The use of un-doped underlap regions are especially useful for scaled down FinFETs, as the process variation of doping profiles for finer fins are much more difficult to predict and control. Most importantly, the performance of FinFET can be further improved by utilizing high dielectric constant K with spacers.

4 Conclusion

As semiconductor industry continues to chasing Moore’s law, it is no longer feasible to further reduce the length of the gate below 28nm using the traditional bulk planar MOSFET, due to Short Channel Effect (SCE). More specifically, as the gate continues to shrink, its ability to control the conducting channel continues to decrease, result in many undesired effects in short channel devices.

In summary, FinFET is a promising replacement for MOSFET in the digital world, mainly for digital system’s ability to take the full advantage of superior SCE suppression FinFET offers. However, in the world of analog, given the advantages and disadvantage of FinFET, it may not be a viable route for the analog industry.

To start, Self-Heating Effect (SHE) is one of the disadvantages of FinFET, especially SOI FinFET with reduced bottom oxide. While thick oxide offers many advantages, including better suppression of SCE, SHE limits the thickness of SOI in FinFET, depending on operation temperature. On the other side of the spectrum, thin SOI FinFET is haunted by other problems, including cost per wafer, defect density of BOX, and complicate designs.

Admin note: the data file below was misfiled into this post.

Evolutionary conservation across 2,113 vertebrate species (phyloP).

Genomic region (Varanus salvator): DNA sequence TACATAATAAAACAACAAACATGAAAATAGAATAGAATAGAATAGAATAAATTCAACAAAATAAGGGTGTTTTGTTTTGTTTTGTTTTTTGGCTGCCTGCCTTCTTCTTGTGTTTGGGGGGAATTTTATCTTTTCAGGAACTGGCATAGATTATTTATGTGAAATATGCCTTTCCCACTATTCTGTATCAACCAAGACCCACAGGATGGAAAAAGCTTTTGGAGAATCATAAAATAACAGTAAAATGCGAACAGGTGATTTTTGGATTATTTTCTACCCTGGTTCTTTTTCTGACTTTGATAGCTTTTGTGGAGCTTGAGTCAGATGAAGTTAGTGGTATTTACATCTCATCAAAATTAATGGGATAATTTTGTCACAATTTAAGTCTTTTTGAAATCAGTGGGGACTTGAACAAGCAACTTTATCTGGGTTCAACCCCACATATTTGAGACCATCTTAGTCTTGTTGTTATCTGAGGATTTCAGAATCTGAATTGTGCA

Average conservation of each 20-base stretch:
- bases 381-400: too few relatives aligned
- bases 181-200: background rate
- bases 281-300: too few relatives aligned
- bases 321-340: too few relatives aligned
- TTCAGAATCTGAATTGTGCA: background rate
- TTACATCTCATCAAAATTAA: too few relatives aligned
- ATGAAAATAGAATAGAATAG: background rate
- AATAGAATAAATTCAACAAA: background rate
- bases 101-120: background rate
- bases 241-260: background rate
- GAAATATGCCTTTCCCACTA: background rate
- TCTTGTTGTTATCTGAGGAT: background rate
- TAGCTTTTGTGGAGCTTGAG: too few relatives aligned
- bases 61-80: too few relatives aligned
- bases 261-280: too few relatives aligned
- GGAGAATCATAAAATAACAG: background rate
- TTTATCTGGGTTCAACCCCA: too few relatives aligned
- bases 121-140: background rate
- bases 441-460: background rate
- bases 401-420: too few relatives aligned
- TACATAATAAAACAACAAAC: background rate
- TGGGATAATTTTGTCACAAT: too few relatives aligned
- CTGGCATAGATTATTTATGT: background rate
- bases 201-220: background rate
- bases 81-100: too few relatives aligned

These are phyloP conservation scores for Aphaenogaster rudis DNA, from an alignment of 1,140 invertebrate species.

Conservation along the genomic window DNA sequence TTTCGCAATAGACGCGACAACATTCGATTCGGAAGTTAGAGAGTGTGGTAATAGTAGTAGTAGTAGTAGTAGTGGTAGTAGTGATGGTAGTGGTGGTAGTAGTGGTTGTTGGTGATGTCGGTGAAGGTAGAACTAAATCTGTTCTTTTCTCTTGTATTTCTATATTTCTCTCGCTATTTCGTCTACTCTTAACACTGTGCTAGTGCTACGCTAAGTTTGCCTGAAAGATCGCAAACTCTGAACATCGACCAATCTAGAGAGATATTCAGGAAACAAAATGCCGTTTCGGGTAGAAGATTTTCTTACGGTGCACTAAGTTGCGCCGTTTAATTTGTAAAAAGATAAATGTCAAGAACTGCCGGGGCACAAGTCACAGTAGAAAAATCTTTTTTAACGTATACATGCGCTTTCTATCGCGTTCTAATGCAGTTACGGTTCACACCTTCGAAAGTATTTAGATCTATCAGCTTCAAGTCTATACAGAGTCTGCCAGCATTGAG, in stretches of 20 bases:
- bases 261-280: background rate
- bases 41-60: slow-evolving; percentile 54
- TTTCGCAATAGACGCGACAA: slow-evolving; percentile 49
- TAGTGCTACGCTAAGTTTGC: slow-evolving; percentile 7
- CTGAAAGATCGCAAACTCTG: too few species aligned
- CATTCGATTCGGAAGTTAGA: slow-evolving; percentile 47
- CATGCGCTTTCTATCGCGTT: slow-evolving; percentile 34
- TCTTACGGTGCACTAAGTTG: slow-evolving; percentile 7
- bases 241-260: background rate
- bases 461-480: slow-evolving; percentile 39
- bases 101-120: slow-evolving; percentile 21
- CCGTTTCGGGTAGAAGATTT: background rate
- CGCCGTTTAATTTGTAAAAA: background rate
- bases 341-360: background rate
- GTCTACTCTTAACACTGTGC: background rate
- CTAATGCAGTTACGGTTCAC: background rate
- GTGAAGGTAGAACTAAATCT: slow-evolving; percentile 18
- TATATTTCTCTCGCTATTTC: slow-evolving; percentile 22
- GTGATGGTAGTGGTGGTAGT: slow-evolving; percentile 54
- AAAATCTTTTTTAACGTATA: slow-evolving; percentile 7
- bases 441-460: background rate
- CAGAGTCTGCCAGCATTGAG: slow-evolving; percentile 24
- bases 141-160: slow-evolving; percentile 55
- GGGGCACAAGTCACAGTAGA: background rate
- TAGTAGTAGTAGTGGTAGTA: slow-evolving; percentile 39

Most importantly, the challenges that face analog designers can be very different than what digital designer faces, which further complicate the adoption of FinFET. For example, based on the fundamental nature of FinFET structure, SOI and bulk FinFET will always lag behind bulk planar MOSFET in term of pure cut-off frequency and switching delays due to parasitic capacitance.

On the other hand, while there are many challenges in adoption of FinFET for analog systems, there are also many promising solutions. For example, parasitic capacitance and resistance can be reduced though the careful design of FinFET geometry, random noise can be suppressed though the use of hydrogen annealing, and SCE suppression can be further improved with the use of underlap FinFET in combination of high dielectric K.

In conclusion, there are still many challenges face the adoption of FinFET for analog devices. While there may not be an immediate advantage in switching to FinFET for analog devices, as the adoption of FinFET for digital slowly matures, the differences between FinFET and MOSFET will eventually shrink overtime for certain analog applications. In the end, there will always be advantages to MOSFET that FinFET cannot replace, just as the advantages to BJT that MOSFET can’t replace, and the adoption of FinFET for analog systems may never be as clear as one may expect them to be


(Appendix 2.1)

(Appendix 2.11)

(Appendix 2.12)

(Appendix 2.2)

Cut Off    

(Appendix 2.3)

Cut Off    

(Appendix 2.4)

Linearly Region

(Appendix 2.5)

Saturation Region

(Appendix 2.6)

Subthreshold Region

(Appendix 2.7)

2nd order Poisson equation

(Appendix 3.1)

Sheet charge TG FinFETs

(Appendix 3.2)

Sheet charge DG FinFETs

(Appendix 3.3)

(Appendix 3.4)

(Appendix 3.5)

(Appendix 3.6)

(Appendix 3.7)

(Appendix 3.8)

(Appendix 3.9)

(Appendix 4.0)

(Appendix 4.1)

(Appendix 4.2)

  • = Gate Extension
  • = Fin Width
  • = Dielectric Permittivity
  • = Gate Length
  • = Thickness of Gate Poly
  • = Thickness of Extended Mask

(Appendix 4.3)

(Appendix 4.4)

(Appendix 4.5)

(Appendix 4.6)

(Appendix 4.7)

(Figure 1.2)

Figure xx S. H. Wu, C. L. Yu, C. H. Yu and P. Su